Friday, April 30, 2004
Steven Den Beste has a good post about the all-too-common mistake of trying to assert independence by opposing the position of authorities, whatever that position may be.
What I didn't like about it was the tone set by his first sentence:
It's a pretty standard failing of the young to assume that disagreement is a demonstration of independence.
We hear this kind of thing a lot. It seems to be commonly-held notion that young people suffer from some kind of natural stupidity that leads to many errors that they eventually grow out of.
While it's true that young people make a lot of mistakes, it's not because of stupidity, or hormones, or anything like that. It's because they are thinking. They're playing with new ideas and often getting them wrong before they figure out how to improve (or reject) them.
Is it fair to say: "It's a pretty standard failing of the young to fall off of bicycles."? Of course they fall off bicycles more than adults do. But, it's because they're more likely to be learning how to ride, not because they suffer from poor coordination!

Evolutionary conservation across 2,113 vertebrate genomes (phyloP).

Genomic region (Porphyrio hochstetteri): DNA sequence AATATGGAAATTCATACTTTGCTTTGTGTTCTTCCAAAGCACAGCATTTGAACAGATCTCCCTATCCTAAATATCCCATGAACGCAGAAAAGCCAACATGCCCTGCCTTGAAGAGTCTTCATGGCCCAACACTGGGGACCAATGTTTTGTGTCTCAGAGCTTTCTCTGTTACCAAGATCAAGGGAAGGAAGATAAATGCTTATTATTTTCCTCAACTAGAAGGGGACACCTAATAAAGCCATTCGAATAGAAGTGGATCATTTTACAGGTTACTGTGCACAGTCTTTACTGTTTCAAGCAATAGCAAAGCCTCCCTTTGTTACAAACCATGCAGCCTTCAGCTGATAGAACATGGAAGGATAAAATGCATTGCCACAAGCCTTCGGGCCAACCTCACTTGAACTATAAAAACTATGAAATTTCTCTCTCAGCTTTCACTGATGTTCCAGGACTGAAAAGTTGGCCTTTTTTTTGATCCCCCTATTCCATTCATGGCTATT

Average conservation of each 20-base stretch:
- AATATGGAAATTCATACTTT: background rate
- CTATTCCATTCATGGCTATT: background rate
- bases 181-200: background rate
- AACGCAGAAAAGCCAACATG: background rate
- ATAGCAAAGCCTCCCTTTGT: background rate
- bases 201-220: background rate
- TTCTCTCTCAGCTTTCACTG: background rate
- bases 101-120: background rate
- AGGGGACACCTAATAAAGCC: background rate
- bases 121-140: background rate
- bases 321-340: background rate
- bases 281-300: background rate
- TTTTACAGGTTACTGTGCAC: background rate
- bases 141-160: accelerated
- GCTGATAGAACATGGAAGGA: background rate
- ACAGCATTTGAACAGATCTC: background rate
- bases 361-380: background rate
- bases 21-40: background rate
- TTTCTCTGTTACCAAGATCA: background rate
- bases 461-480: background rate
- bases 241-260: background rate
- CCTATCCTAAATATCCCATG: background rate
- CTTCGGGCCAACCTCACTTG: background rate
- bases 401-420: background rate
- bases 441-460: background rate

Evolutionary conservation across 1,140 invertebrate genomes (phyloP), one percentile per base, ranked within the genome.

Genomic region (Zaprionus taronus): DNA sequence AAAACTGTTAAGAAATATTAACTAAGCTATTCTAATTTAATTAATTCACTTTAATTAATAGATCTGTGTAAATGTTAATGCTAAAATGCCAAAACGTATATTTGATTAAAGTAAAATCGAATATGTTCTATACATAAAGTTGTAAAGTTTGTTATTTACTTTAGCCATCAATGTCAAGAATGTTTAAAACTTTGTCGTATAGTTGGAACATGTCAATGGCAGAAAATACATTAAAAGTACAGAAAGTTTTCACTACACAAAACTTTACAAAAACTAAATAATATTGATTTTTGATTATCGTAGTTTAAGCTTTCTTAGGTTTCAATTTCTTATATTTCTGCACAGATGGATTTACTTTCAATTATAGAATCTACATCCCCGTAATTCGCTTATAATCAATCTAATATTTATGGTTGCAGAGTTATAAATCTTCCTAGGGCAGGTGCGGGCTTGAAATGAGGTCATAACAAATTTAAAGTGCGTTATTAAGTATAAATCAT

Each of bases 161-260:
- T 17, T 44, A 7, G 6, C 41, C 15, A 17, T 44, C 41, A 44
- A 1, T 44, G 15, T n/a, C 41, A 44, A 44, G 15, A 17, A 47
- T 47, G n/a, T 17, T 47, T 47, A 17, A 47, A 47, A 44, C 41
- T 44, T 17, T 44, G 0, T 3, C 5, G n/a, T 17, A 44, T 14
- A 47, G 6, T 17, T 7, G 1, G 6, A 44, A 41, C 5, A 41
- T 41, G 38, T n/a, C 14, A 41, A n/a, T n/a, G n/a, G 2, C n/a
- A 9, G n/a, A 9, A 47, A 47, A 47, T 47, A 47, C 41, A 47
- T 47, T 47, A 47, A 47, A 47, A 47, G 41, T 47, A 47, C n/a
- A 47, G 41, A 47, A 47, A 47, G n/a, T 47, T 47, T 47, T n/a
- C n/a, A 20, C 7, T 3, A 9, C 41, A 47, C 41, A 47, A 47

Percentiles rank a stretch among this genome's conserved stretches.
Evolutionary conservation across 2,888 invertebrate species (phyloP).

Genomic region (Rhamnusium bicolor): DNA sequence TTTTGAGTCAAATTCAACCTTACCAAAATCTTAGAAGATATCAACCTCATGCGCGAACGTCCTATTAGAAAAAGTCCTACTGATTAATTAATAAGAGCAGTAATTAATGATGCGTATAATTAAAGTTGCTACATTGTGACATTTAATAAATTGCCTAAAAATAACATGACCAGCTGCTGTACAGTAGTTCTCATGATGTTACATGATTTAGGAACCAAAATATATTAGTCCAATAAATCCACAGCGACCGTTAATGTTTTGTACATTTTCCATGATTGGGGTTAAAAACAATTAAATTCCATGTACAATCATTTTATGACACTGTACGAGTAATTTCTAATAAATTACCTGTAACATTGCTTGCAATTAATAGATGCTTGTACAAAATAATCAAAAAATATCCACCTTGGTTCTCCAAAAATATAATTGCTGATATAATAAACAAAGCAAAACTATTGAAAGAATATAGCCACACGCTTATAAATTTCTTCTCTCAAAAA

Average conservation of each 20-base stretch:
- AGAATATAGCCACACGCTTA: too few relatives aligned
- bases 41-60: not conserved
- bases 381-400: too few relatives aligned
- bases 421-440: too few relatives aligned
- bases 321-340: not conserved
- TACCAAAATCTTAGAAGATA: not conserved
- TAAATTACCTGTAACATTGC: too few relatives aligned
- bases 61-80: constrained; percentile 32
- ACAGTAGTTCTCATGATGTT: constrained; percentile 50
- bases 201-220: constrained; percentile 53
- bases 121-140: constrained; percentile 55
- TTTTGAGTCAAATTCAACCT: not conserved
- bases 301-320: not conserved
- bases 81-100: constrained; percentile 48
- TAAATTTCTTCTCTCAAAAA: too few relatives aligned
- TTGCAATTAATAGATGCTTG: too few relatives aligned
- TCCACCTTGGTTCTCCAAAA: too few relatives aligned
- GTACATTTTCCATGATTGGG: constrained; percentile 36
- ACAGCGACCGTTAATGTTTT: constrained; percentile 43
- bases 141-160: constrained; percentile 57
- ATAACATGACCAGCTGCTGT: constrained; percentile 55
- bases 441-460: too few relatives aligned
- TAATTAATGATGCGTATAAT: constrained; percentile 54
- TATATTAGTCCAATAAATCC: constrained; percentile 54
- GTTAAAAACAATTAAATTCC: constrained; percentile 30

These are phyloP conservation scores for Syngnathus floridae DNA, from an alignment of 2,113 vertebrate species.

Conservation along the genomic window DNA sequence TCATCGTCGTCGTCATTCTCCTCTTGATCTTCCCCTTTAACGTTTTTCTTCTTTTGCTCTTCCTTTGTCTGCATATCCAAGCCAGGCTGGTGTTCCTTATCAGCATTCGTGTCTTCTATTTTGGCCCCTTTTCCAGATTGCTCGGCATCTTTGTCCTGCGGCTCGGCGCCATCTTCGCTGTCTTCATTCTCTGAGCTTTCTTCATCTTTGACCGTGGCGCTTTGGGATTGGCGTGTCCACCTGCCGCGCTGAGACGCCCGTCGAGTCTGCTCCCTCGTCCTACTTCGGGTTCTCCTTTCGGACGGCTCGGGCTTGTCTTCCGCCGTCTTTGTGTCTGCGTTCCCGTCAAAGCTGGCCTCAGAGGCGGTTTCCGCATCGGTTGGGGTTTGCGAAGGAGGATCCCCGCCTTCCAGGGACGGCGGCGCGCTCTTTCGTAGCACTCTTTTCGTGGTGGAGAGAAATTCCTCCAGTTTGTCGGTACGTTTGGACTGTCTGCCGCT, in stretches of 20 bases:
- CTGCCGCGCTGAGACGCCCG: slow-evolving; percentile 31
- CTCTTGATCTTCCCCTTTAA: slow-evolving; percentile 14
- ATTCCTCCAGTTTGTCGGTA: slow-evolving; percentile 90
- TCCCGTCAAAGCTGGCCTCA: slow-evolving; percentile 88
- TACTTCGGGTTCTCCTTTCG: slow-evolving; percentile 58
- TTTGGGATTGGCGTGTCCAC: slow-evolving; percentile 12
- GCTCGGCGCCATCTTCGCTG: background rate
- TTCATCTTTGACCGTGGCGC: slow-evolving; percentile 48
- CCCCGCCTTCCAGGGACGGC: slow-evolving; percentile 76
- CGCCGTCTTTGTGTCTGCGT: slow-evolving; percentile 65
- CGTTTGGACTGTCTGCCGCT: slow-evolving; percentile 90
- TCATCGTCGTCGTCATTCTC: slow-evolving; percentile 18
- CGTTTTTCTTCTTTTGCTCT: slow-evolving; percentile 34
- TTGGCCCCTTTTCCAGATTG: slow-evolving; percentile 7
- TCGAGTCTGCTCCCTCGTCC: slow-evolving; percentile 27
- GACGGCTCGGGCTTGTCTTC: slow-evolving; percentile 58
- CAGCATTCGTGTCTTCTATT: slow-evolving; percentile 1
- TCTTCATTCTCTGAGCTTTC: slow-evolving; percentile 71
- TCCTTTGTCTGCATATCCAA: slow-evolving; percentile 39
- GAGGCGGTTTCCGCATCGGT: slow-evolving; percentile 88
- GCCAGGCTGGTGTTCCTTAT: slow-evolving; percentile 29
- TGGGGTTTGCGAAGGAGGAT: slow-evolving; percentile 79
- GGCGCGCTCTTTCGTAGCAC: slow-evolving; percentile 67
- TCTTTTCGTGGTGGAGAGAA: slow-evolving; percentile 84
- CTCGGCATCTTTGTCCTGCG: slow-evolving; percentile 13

If I had to make a generalization about the thinking of young people vs. older people, I'd have to say that I think young people do it better. For example, I suggest that it's more likely that a fifteen-year-old will correct the error that Den Beste describes than that a thirty-year-old who makes that mistake will correct it.
I'm not claiming that Den Beste thinks that young people are stupid. His post just reminded me that many people do.
And that they're wrong.
Wednesday, April 28, 2004
I've blogged about happiness before.
There's an interesting article at The Edge by Martin Seligman (President of the American Psychological Association), about the prospects for psychologists to help make us more happy (as opposed to less unhappy).
Monday, April 26, 2004
Ok, so I finally break down and change my side-bar on the right to include an entry for "Jew" to help knock a certain anti-semitic organization out of the #1 result spot on Google, when I find that that site no longer seems to appear in the search results at all.
Google's letter of explanation about offensive results appears, though.
Then I found this article: (ADL Praises Google for Responding to Concerns About Rankings of Hate Sites) that implies that Google agreed to manually intervene in the results in order to remove the offensive site.